Workload Measurement and Staffing Plan Estimation

Human Resource Management discussion should focus on the following: – Workload Measurement and Staffing Plan Estimation: Includes discussing various patient-classification and taskuman Resource Managementdiscussion should focus on the following: – Workload Measurement and Staffing Plan Estimation: Includes discussing various patient-classification and task quantification techniques and apply a proper technique(s) to estimate simulated staffing plan. – Recruitment techniques: Includes an understanding of institution’s recruitment strategies & initiatives, various alternatives and competition. – Interviewing techniques: Includes individual and team interviewing, skills/techniques and “key success criteria” interviewing programs. – Labor laws pertaining to hiring: Includes state scope of practice laws – Hiring policies and procedures from the HR Department: Includes identification of key skills and attributes for each role, and Ability to implement changes in roles based on changing department and health care environment needs. – Orientation of new employees: Includes development and implementation of appropriate plans for each employee
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Workload measurement and staffing plan estimation, recruitment techniques, interviewing techniques, labor laws pertaining to hiring, hiring policies and procedures from the HR department, and orientation of new employees:
Workload Measurement and Staffing Plan Estimation
Accurately measuring patient workload and estimating appropriate staffing levels is crucial for healthcare human resource management. Various patient classification systems and task quantification techniques can help achieve this. The most commonly used systems include the Nursing Minimum Data Set (NMDS), the Nine Equivalent Nursing Personnel (NEP), and the Patient Classification Instrument (PCI) (McGillis Hall, 2017).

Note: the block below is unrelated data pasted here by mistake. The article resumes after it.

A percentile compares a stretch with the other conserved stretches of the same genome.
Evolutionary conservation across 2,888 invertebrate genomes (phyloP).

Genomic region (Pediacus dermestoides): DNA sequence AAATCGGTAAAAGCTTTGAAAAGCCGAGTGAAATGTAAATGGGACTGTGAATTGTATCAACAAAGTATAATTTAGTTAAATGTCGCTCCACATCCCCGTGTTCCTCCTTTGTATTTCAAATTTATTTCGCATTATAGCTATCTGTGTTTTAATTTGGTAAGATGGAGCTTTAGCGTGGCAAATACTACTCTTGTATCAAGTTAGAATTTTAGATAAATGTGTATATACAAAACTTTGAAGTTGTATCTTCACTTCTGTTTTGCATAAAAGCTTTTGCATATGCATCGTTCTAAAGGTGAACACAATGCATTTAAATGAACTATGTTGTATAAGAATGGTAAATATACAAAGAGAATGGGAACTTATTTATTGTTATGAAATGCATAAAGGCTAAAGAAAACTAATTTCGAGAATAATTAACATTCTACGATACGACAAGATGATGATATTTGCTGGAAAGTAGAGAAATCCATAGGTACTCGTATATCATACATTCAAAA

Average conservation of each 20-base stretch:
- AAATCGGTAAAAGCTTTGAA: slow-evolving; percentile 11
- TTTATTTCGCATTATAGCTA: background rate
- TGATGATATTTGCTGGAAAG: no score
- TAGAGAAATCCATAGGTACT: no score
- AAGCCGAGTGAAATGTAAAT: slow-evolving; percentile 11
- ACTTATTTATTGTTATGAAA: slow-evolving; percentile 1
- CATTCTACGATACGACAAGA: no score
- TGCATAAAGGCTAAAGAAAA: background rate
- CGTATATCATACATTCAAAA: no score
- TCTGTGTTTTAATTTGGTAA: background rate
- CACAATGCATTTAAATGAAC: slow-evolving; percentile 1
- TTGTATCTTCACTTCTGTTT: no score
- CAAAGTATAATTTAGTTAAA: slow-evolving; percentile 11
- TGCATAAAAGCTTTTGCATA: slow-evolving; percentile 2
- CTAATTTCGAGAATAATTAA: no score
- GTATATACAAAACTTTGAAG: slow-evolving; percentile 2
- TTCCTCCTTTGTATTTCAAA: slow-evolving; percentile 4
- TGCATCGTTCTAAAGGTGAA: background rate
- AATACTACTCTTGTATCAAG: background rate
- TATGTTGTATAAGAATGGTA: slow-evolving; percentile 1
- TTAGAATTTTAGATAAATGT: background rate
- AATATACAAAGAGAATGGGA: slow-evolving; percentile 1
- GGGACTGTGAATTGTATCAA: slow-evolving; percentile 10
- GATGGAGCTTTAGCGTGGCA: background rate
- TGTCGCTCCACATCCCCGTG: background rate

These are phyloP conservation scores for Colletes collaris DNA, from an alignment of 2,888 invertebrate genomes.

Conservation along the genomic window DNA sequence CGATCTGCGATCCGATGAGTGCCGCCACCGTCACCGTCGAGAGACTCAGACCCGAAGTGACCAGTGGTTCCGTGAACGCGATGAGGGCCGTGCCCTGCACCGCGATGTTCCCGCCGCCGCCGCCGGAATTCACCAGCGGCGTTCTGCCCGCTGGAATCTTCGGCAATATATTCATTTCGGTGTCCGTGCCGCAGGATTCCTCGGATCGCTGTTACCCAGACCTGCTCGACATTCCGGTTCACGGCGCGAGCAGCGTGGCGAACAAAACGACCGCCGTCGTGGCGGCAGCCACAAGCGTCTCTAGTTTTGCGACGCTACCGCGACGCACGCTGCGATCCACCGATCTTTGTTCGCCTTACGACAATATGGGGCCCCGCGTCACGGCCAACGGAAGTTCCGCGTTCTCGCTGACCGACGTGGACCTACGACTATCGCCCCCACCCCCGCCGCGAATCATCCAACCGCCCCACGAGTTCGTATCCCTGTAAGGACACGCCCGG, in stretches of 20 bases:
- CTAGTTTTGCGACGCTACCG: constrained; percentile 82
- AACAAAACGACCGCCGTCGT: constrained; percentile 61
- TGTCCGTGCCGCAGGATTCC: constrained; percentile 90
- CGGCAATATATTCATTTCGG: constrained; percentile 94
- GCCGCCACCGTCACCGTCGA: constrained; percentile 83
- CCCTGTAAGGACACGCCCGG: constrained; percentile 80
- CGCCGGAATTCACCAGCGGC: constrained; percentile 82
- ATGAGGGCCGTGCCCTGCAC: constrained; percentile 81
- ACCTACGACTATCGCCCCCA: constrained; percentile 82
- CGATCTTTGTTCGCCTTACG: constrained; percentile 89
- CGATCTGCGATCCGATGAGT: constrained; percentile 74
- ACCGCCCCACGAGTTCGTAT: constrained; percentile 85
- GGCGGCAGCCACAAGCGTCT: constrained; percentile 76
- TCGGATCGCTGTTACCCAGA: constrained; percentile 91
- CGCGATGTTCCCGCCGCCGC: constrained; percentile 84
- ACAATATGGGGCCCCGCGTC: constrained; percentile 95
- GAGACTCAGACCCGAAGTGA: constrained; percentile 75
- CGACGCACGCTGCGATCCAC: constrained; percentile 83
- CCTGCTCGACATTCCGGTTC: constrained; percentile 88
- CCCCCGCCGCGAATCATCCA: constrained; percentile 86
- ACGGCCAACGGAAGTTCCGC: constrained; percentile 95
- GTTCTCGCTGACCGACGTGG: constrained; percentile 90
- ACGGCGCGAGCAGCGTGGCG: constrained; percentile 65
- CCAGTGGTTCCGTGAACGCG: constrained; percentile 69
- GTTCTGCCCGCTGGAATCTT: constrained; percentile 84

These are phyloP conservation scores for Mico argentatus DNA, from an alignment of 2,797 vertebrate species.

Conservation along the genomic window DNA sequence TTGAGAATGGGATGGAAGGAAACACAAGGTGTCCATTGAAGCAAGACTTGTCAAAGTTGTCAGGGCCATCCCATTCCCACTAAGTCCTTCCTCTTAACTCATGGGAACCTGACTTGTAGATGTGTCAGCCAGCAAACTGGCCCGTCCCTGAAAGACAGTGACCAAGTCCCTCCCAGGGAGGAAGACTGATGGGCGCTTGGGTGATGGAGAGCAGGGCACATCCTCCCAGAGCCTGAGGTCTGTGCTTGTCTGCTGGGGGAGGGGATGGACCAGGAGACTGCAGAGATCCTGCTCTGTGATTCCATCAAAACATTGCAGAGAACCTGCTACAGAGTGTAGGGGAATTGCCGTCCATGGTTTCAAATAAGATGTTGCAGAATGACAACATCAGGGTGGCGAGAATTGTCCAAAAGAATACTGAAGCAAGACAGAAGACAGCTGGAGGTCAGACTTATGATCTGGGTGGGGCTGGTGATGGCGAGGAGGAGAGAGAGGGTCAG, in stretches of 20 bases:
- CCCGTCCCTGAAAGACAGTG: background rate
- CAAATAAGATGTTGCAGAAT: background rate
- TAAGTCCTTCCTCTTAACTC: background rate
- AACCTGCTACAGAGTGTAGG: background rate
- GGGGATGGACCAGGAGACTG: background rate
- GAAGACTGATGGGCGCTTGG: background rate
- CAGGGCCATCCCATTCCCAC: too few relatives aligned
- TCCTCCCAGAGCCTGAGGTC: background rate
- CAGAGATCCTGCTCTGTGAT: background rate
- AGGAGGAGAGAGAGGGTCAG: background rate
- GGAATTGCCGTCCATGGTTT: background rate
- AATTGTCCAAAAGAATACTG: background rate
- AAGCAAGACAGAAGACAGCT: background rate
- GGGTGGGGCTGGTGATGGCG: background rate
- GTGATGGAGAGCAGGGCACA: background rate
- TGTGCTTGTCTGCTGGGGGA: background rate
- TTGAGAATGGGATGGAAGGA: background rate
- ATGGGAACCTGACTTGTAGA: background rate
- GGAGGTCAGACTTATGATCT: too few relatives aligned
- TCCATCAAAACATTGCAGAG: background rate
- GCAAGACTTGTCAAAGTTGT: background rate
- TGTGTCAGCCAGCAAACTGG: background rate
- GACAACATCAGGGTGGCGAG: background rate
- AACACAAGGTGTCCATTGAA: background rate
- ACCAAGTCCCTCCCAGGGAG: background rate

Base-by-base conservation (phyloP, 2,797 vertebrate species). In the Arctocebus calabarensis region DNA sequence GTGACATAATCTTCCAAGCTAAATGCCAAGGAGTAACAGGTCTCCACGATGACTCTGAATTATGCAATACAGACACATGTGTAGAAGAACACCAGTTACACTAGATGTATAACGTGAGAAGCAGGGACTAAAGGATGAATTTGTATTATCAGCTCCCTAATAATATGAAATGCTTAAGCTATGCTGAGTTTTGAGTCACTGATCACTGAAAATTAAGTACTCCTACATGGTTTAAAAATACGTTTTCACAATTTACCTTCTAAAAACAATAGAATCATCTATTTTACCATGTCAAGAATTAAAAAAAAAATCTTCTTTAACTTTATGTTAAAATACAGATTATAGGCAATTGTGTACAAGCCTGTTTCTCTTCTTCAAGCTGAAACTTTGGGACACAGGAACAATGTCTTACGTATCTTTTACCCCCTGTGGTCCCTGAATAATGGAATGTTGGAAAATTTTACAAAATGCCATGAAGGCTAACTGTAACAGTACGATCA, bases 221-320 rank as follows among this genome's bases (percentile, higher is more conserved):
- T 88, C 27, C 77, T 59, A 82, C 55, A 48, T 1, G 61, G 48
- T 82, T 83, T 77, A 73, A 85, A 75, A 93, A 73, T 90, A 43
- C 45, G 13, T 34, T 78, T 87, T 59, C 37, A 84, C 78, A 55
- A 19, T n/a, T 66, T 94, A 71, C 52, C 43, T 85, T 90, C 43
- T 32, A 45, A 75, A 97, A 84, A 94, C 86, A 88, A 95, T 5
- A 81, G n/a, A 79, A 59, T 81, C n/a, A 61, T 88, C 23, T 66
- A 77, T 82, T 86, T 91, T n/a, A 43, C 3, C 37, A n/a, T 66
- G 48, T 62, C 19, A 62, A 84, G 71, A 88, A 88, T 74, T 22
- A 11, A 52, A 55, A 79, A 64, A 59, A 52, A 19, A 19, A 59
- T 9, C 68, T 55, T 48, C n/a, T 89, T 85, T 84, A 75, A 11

The NMDS classifies patients into categories based on their care needs, from independent to highly dependent. Each category is assigned a weight to indicate the amount of nursing time required. However, the NMDS does not account for non-nursing duties. The NEP system quantifies all tasks performed by nursing staff on a given unit, assigns weights based on skill level required, and converts them to a standard hour that can then be used to determine staffing needs. While comprehensive, the NEP is time-consuming to implement.
A more practical approach may be using the PCI. The PCI evaluates five major components – physical care, technical skills, indirect care, teaching/discharge planning, and documentation – on a scale and assigns an acuity score. It has been found to accurately predict nursing workload and is relatively quick to use (McGillis Hall, 2017). For a simulated 100-bed medical unit, the PCI could be applied to sample patient data over a two-week period to determine average acuity scores. These scores could then be used to estimate the number of nurses required for each shift based on the organization’s nurse-to-patient ratio policy.
Recruitment Techniques